In fact, much has been made of the fact that the Hebrew word avodah (עֲבוֹדָה) can mean work, worship, or service, depending on the context. The encouragement is for Christians to see their work as an important act of worship, not only because of the end product, whatever it may be, but also because the act of working itself is a sacred response to our Creator. And with this, I completely agree!
Are worship and work the same?
At least one writer, however, suggests that the fact that the same word is used for both suggests that "Avodah reveals that our labor can be a form of worship." He and others point out the necessity of leading an integrated life in which our so-called "secular" work is seen as a means to serving and loving others, and a way of loving and serving the Lord, as well - and this idea of having every part of our life focused on serving the Lord and bringing Him glory is certainly in line with the Scriptures. In 1 Corinthian 10:31, Paul writes, “Whatever you do, do it all for the glory of God.” In Matthew 22:37, Jesus says, "Love the Lord your God with all your heart and with all your soul and with all your mind."
What interferes with work being worshipful?
At the same time, not every act of work can or should be seen as an appropriate act of worship. I believe three things can interfere with "work" legitimately being an act of "worship".
First, if the work results in sinful activity, it is not something that glorifies God. Extreme examples of this might be a terrorist whose "work" results in the deaths of innocent people, or of someone whose "work" involves exploitation of others.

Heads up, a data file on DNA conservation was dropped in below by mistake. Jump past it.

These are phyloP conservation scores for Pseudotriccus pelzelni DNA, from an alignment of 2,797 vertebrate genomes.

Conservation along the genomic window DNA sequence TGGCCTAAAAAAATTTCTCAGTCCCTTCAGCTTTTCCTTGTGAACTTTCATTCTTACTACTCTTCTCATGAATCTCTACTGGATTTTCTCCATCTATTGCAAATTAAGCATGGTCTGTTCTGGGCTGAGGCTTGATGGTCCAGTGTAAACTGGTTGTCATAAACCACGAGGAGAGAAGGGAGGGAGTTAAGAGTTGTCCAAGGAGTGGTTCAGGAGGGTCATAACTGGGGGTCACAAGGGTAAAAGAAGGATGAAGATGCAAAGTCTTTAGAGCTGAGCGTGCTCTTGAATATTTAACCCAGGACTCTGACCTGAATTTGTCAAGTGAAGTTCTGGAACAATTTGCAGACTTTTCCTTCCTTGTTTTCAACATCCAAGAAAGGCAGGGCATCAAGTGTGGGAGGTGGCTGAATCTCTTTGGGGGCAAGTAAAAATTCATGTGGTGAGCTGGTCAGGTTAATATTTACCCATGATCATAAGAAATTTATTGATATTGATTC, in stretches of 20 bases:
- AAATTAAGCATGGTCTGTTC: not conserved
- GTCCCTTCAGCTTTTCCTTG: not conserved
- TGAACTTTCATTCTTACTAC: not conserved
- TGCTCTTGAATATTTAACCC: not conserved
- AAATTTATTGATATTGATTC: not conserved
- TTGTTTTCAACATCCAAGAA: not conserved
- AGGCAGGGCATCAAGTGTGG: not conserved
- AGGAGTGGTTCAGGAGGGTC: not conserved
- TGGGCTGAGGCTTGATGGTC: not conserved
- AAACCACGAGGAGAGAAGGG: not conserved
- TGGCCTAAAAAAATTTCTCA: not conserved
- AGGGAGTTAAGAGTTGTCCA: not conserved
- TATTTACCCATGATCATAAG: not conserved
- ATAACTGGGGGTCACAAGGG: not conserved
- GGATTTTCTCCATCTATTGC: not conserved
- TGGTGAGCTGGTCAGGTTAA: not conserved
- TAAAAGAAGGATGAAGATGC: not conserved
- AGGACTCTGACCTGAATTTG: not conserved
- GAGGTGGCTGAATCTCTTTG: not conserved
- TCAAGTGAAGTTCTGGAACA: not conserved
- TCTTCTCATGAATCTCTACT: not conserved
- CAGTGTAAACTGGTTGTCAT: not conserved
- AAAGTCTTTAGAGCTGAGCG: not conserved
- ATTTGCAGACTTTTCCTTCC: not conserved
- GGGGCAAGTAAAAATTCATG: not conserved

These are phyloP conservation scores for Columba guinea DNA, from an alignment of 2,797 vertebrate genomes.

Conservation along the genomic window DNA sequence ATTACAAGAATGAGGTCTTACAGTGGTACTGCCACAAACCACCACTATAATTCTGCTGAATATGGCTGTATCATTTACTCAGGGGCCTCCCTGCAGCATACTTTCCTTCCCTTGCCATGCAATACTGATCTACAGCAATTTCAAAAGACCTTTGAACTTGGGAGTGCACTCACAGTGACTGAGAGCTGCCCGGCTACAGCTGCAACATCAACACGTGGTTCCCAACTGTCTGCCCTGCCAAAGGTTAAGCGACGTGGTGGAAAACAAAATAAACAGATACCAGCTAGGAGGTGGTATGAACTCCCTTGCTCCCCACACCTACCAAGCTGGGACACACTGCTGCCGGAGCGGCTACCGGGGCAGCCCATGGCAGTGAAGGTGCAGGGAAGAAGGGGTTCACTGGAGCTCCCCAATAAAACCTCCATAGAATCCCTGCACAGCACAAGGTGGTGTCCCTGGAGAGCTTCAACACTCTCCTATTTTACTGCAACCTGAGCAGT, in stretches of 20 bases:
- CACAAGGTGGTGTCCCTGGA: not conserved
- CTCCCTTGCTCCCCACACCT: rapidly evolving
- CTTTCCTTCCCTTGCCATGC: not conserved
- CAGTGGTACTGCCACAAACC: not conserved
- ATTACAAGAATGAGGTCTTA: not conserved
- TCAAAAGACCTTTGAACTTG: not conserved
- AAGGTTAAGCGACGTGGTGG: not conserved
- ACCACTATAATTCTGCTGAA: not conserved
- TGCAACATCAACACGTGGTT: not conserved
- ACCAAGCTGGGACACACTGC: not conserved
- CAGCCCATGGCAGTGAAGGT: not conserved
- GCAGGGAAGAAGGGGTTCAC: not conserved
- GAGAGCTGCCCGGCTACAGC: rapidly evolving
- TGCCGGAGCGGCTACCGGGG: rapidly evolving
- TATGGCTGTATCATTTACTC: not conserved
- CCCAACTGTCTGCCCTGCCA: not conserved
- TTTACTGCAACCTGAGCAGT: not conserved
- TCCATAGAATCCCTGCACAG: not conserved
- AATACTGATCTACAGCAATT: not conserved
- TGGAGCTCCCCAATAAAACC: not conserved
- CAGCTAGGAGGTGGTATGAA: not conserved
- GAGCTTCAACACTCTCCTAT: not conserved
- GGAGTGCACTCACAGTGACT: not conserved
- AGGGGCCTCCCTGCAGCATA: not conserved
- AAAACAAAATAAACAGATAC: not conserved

Second, if the way the "work" is done is sinful or contrary to God's revealed will, then I don't believe such "work" is "worshipful". This is where we must decide day by day how to apply biblical principles to our work - how we prioritize things, how we treat the people with whom our work brings us into contact, how we apply values of honesty and integrity and lawfulness to our business decisions.
Third, if the "work" displaces or distracts from worship, then I don't believe it is "worshipful". I believe this is part of what we see in Matthew 21:12-13 when Jesus drove the moneychangers from the Temple. Those "working", supposedly to enable worship, were instead distracting from the atmosphere of worship, and in the area meant for Gentiles to draw close to the God of Israel, they were focused on their own desire to make money. Jesus makes it clear that was not the intention of the Temple.
What does worshipful work not entitle us to?
A bricklayer building a church for God's glory is not allowed to be personally exempt from paying taxes on the income he earns for that work. A piano teacher helping her students learn music that praises God is not able to get a property tax exemption on the room in her home where she gives lessons.
A Christian-owned fast-food establishment is not eligible for 501c3 status just because the owner loves Jesus. A private, Christian-owned tutoring business generally cannot begin holding classes in places such as a public library or the YMCA or a church facility - places that are reserved for community or nonprofit use - lest the property tax exemption of that place be impacted.
For the most part, that should not matter to us. If we are following the Lord, if we desire our work to be an act of worship, then our focus will be on bringing Him the glory, regardless of what it costs us. We will to go to all lengths necessary to honor Him by following our local and federal laws, by loving our neighbor as ourselves, and by holding ourselves to the highest standard of biblical integrity - because it is indeed the Lord we are serving (Colossians 3:23-24) and representing, every day of the week.